Training Camp Notes 8/6: The Beginnings of a NFL Zone Read Option

Updated: August 7, 2011

Sniper and I managed to make it out to our first training camp practice of the year for a up close look at the Bills’ preseason preparation on a hot, muggy night at Saint John Fisher College.

The most striking development at camp was the usage of free agent acquisition Brad Smith. Although Brad Smith was not wearing a red jersey, he spent most of his time with the quarterbacks (he spent by my count less than 5 plays at WR, where he failed to stand out).For a solid 10-15 minutes towards the end of practice, Gailey worked on first team installs with Brad Smith at quarterback. Most plays were out of the shotgun, and there was a lot of zone read option/QB draw type plays worked in, very reminiscient a college spread offense . To me, this indicates that Gailey is very serious about using the Smith Spread package as a weapon in his offensive arsenal. This could be one of the first offenses to effectively implement zone read concepts into the NFL, and I think has a chance to be successful given the following fact: Brad Smith is freaking fast (4.46 in the 40 yard dash). It’s not exactly a revelation that a guy who’s returned 3 kicks for touchdowns in the NFL for past 2 years, but consider this: other famous zone read quarterback Tim Tebow ran a 4.71, and Cam Newton a 4.59. While Smith is smaller than those players (yet he’s still a sturdy 6’2, 212 lbs), his speed gives him an advantage in attempting to do what the zone read in the NFL what the Dolphins did for the Wildcat.

Also, this development should provide an answer to the skeptics that said Buffalo had no business spending 15 million on a gadget/special teams player. They would be right if Brad Smith was confined to those roles, but that’s clearly not what Buddy Nix brought Smith in to do. More importantly, he figures to be a central part of the way Chan Gailey attacks defenses, and perhaps even the catalyst to revolutionizing pro offenses by proving the zone read’s NFL viability. If that’s the case, 15 million is a steal.

Other notes…

  • Shawne Merriman was out of practice because  for the second straight day because he woke up ‘sorer than expected’ according to Coach Gailey, probably just a precautionary measure. This was a disappointment, as I was looking forward to seeing Merriman’s reported resurgence in person.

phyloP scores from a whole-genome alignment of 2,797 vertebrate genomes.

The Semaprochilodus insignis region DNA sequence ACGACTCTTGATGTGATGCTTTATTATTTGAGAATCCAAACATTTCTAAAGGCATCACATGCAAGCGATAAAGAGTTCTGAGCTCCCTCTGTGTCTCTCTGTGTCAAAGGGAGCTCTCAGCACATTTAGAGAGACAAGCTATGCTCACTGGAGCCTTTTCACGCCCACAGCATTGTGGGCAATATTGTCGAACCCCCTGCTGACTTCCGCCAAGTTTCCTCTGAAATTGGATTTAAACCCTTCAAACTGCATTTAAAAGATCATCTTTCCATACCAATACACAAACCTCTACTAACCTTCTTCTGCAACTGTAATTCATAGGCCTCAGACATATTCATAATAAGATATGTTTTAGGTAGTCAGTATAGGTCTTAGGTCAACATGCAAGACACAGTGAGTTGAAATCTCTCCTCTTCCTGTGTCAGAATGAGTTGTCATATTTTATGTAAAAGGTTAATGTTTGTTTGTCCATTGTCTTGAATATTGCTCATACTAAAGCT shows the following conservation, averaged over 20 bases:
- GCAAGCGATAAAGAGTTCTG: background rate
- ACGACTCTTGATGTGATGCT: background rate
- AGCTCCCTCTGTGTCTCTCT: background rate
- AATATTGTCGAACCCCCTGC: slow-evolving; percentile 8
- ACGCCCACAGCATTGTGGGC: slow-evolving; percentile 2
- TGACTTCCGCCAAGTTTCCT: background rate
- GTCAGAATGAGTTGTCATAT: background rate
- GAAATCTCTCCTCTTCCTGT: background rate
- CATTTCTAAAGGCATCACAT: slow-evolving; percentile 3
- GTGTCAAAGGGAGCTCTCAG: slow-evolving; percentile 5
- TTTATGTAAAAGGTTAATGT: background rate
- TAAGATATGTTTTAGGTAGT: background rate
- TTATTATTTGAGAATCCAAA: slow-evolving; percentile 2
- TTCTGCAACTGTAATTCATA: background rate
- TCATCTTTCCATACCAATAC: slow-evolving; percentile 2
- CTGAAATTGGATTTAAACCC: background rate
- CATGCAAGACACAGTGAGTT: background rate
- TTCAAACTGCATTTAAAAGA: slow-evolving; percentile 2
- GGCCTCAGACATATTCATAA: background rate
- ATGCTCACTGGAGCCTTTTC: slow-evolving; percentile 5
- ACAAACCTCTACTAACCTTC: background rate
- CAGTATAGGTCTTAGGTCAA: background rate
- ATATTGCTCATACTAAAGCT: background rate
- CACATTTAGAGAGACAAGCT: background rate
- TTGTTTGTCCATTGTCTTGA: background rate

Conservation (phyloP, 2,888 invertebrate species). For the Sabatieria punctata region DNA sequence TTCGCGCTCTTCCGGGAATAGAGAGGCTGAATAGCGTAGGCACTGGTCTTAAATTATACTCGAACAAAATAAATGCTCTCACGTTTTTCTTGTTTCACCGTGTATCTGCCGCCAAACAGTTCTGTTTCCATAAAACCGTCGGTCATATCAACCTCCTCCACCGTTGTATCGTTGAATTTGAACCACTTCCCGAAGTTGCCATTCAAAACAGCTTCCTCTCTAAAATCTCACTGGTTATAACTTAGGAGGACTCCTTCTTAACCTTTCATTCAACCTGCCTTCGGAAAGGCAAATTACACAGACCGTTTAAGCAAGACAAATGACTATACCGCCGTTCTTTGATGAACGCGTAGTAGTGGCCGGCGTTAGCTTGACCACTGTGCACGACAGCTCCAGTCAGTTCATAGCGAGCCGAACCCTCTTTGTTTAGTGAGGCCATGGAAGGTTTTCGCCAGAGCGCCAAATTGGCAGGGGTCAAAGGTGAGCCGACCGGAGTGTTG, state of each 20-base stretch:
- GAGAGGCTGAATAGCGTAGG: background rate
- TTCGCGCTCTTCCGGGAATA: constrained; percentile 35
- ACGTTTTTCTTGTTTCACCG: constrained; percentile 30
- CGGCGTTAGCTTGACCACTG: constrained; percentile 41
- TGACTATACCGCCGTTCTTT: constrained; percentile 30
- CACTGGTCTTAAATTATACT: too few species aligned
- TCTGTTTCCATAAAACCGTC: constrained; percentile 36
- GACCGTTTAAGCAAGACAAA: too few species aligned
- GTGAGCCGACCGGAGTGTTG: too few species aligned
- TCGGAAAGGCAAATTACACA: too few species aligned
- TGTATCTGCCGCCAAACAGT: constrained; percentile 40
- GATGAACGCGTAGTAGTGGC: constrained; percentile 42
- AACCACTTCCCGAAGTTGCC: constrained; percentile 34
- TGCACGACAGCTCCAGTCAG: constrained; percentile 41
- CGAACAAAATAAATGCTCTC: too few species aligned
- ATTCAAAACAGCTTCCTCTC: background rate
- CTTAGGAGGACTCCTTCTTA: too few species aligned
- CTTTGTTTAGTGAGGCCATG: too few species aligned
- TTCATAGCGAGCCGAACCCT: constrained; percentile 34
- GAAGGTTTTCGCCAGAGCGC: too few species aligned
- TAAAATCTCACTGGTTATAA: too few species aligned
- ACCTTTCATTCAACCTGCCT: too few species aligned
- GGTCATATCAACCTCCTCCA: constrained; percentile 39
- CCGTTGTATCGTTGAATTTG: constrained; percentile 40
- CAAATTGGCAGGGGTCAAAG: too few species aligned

• Aaron Williams left with a hand injury, which hopefully isn’t serious.
  • We sat right in front of the middle linebackers with Dave Wannstedt, who spent a large amount of time on gap responsibility. Nick Barnett has already assumed a leadership role, and was clearly the alpha dog of the group. A reassuring sign from one of your prized free agent signings.
  • Speaking of Barnett, he didn’t appreciate a stiff arm heading out of bounds from WR Steve Johnson, and responded to shove Steven Styles (I’m assuming one of the reasons he has the nickname is that he wears glitter on his face during practice). I always like to see this intensity in practices, especially still hungover from the Dick Jauron era.
  • Marcell Dareus sat for many of the first team 11 on 11s, with Spencer Johnson in his steed; presumably a precautionary measure.
  • The defensive line looks way bigger and deeper than it ever has in the past 10 years, not even taking in to account Michael Jasper. Jasper seemed to run the drills about as fast as the rest of the group.
  • ‘The Governor’ George Wilson punished himself for seemingly not intercepting every single pass in his direction by hitting the deck and doing 10 pushups.
  • Finally, new WR Buster Davis appeared right up to speed in his first practice. A tall, fast former Buddy Nix first round selection in San Diego, he had good size and speed, and is officially a cause for injured receivers Donald Jones and maybe even Marcus Easley to worry.
Stay tuned for more training camp updates as the season progresses.